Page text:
Wyoming AHGP
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Laramie City Wyoming Territory ~ First Settlement

About the 20th day of April, A. D. 1868, the Union Pacific Railroad Company commenced the sale of town lots in Laramie, the survey of the town having been made some months previous, and the fact of Laramie City being determined upon by the magnates of the company as the next termini town on this great national highway, generally advertised the same at all points east along the line of the road. Such had been the strife for town lots at Cheyenne (the first town of importance east of here,) in its early settlement, and such large sums of money made there by speculators in town property, that every man in the country having money enough to pay for a lot in Laramie City, had anxiously been waiting for this important event. Such indeed was the anxiety to be first that for nearly a month prior to this time there had been camped on the plains around this new town site from two to three hundred people; some in tents, some under board sheds and in shanties and many others without shelter save their blankets and the blue expanse above them.

With the sale of town lots began the settlement of Laramie, and the rapidity of its settlement and growth may be conjectured from the fact that within one week from the day the first lot was sold by the company, over four hundred lots were sold or contracted for; and in less than two weeks something over five hundred buildings or structures in which to live, or do business, had been erected.

These structures were of that peculiar kind found chiefly in the termini towns along the line of the railroad. Some were constructed of logs, some of cross-ties, stood on end, for the walls, with canvass roof; others were made of cloth, with stakes or posts set in the ground for corners, and others the ordinary canvass tent; and yet another kind were of boards put together in sections in such a manner as to be easily taken down and moved forward to the next available point on the road.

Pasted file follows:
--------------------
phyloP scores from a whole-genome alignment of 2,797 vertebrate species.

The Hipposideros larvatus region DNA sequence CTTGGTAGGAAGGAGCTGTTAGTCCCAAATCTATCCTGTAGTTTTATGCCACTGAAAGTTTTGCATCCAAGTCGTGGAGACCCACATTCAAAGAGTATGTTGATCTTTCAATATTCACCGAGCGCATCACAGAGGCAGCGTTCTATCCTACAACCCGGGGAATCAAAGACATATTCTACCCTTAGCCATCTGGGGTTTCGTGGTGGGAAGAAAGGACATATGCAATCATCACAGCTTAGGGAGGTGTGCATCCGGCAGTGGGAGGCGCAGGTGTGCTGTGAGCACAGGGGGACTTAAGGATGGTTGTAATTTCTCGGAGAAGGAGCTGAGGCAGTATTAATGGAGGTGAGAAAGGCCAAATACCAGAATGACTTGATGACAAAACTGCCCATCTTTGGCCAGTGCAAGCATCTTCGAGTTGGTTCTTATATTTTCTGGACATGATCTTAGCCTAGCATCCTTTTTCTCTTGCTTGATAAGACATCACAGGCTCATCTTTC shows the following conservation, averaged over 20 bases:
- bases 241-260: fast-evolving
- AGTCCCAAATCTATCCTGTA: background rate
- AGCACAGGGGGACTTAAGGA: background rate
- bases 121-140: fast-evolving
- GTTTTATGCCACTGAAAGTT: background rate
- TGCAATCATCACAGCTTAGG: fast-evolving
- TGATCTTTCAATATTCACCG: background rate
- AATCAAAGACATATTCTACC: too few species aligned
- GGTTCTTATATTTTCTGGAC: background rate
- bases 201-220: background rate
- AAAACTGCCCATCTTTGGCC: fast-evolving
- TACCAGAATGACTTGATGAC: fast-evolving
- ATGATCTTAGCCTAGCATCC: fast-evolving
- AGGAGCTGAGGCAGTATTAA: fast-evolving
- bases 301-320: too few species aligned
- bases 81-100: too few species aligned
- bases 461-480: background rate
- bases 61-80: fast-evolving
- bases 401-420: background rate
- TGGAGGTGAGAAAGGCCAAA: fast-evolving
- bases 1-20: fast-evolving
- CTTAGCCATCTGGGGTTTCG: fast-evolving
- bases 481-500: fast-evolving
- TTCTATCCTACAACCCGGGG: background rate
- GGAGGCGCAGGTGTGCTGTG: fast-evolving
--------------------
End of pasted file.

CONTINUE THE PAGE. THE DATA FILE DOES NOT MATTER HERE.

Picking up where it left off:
On the 9th day of May the rails were laid to and past the town; and on the 10th day of May the first train came into Laramie City and discharged its freight, and such freight humanity has seldom if ever be held. Iron for the railroad, crossties for the same, ploughs, scrapers, tents, little seven by nine shanties, lumber for building purposes, groceries and provisions, Jew peddlers with their packs, fancy goods and some that were not so fancy, cooking stoves, crockery ware in boxes and baskets, tinware in all shapes, wines and liquors of all kinds and varieties, in barrels and boxes; and on top of this strange mixture, riding on the flat cars on which they had freighted their household goods, came men, women and children, a motley crowd, as terribly mixed even as the inanimate things brought with them.

Much has been said and much written about the peculiarities of a large majority of the people settling these termini towns along the Union Pacific Railroad. The worst that has ever been said of any of them does not, nor cannot approach the real truth, nor depict the heinousness of the offenses committed by many of these people. What has or can be said of any of the towns on the road, can with equal truth be said of Laramie City. In about three months its population aggregated about five thousand souls. Of these there were probably about one thousand strong, earnest, daring men, ready to face any danger, or ready to undertake any perilous task, if they could, in any honorable way, better their fortunes. One thousand more that were ready to adopt any policy, honorable or otherwise, so that they got money, and ran no great risks. The balance, with the exception of a few good and noble women, were made up of gamblers, thieves, highwaymen, robbers, cut-throats, garrotters, prostitutes, and their necessary companions, who made their living by preying upon the poor laborers who, as soon as their month's wages were in their pockets, would rush into town from the road and timber, and sport while there was a penny left.